ICYMI: The Optha-huh? Learning how to protect your kiddos’ eyes

You may have just dusted off your glasses to read this, but have you ever thought about your children’s eye care?

Tuesday August 23, TBM partnered with Florida Society of Ophthalmology (FSO) and the For Eye Care Institute to bring you an info session all about, you guessed it, eye care!

In our discussion, we learned about a serious eye condition called Amblyopia, or “lazy eye”.  This is a condition common in young children and can cause vision loss or even blindness when not corrected early. In our discussion, we learned more about this and vision development in children, so we can prevent disorders like Amblyopia.

Dr. Luxme Hariharan (Dr. Lux) is a pediatric opthamologist based in Miami. Originally from India, Dr. Lux specializes in Global ophthalmology and spent 3 years abroad working on childhood blindness prevention. On behalf of Florida Society of Ophthalmology, she joined us to share the ins and outs of Amblyopia and other common pediatric eye disorders.

August in Florida is not just hot… it’s Amblyopia awareness month!

“It is, officially in Florida Amblyopia awareness month,” shares lux when asked about prevalent eye disorders in children.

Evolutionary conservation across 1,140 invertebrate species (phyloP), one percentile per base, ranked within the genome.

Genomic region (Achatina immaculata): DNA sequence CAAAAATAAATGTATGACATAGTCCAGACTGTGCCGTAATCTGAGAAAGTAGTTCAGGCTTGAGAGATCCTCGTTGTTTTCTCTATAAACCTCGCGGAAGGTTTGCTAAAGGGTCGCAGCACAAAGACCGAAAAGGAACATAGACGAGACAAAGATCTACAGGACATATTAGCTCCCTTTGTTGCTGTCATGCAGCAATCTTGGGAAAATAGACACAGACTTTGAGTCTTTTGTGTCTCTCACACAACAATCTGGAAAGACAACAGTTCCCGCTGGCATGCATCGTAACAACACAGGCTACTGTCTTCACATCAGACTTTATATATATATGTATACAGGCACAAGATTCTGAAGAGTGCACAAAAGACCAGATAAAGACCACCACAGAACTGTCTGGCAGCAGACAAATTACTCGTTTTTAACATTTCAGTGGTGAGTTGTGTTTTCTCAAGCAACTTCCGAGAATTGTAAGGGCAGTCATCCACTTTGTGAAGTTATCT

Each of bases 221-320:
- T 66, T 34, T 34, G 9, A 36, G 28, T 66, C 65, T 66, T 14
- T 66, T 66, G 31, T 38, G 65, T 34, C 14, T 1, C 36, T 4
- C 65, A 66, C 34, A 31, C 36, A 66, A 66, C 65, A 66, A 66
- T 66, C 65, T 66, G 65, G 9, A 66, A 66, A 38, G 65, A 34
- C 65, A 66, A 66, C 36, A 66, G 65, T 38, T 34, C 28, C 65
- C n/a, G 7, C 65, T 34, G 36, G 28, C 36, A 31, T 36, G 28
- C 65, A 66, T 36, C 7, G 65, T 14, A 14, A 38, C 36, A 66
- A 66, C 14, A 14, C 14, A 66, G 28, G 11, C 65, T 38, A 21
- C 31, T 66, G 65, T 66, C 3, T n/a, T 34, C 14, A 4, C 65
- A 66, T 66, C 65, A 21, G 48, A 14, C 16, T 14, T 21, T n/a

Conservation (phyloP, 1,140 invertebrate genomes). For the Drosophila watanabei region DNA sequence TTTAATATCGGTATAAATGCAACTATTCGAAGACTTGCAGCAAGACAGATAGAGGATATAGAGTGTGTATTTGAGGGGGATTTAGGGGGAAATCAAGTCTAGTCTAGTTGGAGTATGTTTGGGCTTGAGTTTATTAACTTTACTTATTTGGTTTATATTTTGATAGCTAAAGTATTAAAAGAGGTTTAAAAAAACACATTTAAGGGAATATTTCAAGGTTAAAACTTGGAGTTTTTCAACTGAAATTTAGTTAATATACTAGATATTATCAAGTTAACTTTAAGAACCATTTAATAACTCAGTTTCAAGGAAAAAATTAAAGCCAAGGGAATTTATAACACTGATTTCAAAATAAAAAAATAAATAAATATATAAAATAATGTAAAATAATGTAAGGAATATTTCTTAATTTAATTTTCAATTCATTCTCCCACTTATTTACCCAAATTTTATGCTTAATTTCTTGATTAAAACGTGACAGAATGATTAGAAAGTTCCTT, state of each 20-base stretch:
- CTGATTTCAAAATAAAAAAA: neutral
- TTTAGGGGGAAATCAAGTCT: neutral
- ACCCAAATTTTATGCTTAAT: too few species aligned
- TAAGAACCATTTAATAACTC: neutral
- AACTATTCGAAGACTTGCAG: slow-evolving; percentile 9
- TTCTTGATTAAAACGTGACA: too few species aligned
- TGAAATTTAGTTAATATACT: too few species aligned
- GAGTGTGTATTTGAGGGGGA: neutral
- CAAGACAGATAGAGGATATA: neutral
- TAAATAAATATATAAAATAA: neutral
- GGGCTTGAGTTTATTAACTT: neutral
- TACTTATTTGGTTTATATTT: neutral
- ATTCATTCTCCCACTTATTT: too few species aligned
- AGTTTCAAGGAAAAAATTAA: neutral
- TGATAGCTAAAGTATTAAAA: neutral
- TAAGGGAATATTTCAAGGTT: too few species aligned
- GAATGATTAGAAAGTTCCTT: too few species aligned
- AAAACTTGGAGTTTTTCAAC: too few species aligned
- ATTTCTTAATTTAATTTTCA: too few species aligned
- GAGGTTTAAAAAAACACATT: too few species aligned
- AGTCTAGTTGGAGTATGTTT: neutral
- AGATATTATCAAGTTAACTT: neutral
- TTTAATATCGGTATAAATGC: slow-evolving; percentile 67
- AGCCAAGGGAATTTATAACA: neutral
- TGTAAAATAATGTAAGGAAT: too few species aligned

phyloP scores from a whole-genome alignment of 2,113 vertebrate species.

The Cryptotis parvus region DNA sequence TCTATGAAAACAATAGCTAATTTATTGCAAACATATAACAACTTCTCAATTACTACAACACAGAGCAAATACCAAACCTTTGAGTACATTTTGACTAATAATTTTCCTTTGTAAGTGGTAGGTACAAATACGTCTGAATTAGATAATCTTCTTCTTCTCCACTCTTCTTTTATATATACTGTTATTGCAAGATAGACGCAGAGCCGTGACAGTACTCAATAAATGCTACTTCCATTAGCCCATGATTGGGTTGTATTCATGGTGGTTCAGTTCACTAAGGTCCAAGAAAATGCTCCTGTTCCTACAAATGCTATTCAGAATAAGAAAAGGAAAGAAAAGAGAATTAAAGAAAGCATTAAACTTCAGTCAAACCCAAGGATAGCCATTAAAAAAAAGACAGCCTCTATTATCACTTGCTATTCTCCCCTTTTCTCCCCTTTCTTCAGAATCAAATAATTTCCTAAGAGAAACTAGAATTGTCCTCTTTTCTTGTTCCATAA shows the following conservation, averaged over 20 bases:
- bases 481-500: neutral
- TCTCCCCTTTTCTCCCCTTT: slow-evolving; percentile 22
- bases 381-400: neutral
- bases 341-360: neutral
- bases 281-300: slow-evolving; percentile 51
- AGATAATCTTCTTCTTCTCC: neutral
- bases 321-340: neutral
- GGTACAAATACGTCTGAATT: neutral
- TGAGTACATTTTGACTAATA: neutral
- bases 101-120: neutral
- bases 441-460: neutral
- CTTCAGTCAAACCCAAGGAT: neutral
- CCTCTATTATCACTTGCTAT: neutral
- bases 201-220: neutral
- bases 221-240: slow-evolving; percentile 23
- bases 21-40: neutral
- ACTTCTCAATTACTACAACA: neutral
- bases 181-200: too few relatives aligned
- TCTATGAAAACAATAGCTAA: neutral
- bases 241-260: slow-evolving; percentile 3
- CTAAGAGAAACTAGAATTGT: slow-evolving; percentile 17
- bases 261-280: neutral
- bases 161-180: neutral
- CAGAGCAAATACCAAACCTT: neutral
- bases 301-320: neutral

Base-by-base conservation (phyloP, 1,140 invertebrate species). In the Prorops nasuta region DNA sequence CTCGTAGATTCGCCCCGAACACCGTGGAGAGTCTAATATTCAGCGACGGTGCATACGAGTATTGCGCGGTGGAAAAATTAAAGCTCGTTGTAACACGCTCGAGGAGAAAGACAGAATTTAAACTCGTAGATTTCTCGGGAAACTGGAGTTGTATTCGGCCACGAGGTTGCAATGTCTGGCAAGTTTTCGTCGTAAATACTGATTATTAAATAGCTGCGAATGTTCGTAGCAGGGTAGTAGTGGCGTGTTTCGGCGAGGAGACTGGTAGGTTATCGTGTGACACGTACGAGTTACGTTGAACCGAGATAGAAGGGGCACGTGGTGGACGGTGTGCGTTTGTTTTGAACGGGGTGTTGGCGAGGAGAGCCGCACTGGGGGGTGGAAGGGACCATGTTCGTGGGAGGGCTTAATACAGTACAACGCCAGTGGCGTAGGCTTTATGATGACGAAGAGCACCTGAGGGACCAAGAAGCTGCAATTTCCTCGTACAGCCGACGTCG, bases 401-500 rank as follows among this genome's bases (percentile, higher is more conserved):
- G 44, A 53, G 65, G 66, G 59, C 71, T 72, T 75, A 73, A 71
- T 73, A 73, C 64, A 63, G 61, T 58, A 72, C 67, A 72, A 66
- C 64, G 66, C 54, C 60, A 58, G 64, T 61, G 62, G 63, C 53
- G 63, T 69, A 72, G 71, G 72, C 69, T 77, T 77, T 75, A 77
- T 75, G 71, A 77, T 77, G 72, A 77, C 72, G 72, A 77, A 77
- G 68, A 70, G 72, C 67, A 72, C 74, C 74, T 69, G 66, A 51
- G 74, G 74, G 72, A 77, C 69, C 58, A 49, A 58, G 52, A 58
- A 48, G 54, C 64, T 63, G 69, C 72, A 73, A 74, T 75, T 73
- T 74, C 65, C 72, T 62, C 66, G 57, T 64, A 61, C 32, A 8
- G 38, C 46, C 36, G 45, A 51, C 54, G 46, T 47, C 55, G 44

Amblyopia, according to FSO’s resource for the disease, is defined as “when vision in one eye doesn’t develop properly, making one eye weaker than the other. It is the most common cause of permanent vision loss in children but, if caught early enough, can be prevented and treated.”


Since the early years of development are so critical, she emphasizes the importance of early screenings in children. This especially is important when it comes to detection of preventable diseases like Amblyopia. She shares how “80% of learning is visual” and how these areas of development can be heavily affected by dealing with poor vision. ”

How do I know if my child has Amblyopia?

Some of the early warning signs Dr. Lux cites are:

  • Your child’s eye(s) turning in or outward
  • Squinting
  • Family History of poor vision as a child
  • Not observing facial expressions or making eye contact
  • holding objects close to the face
  • Complaining of headache or eye strain
  • anger or behavior issues or issues in school

While pediatricians usually check for this in well child visits, if your child exhibits these symptoms, it’s important to bring your child to the eye doctor or opthamologist for a checkup.

It’s important to note, most vision issues can be corrected or cured with glasses or other treatment. But early detection is the key- You can start bringing a child for eye exams from one month and older!

Thank you to Dr. Lux and the Florida Society of Ophthalmology for having this discussion with us to raise awareness to a commonly overlooked area of our health! For more information you can watch the full Facebook Live here, or check out the children’s eye care resources below.

  • Resources on amblyopia from the Florida Society of Ophthalmology:


  • American Association for Pediatric Ophthalmology & Strabismus has a full range of detail and resources on many eye issues specific to children:


  • Free eye screening events will be featured regularly at the For Eye Care Foundation page here:


  • Recommended schedule for eye screenings from the American Academy of Ophthalmology:


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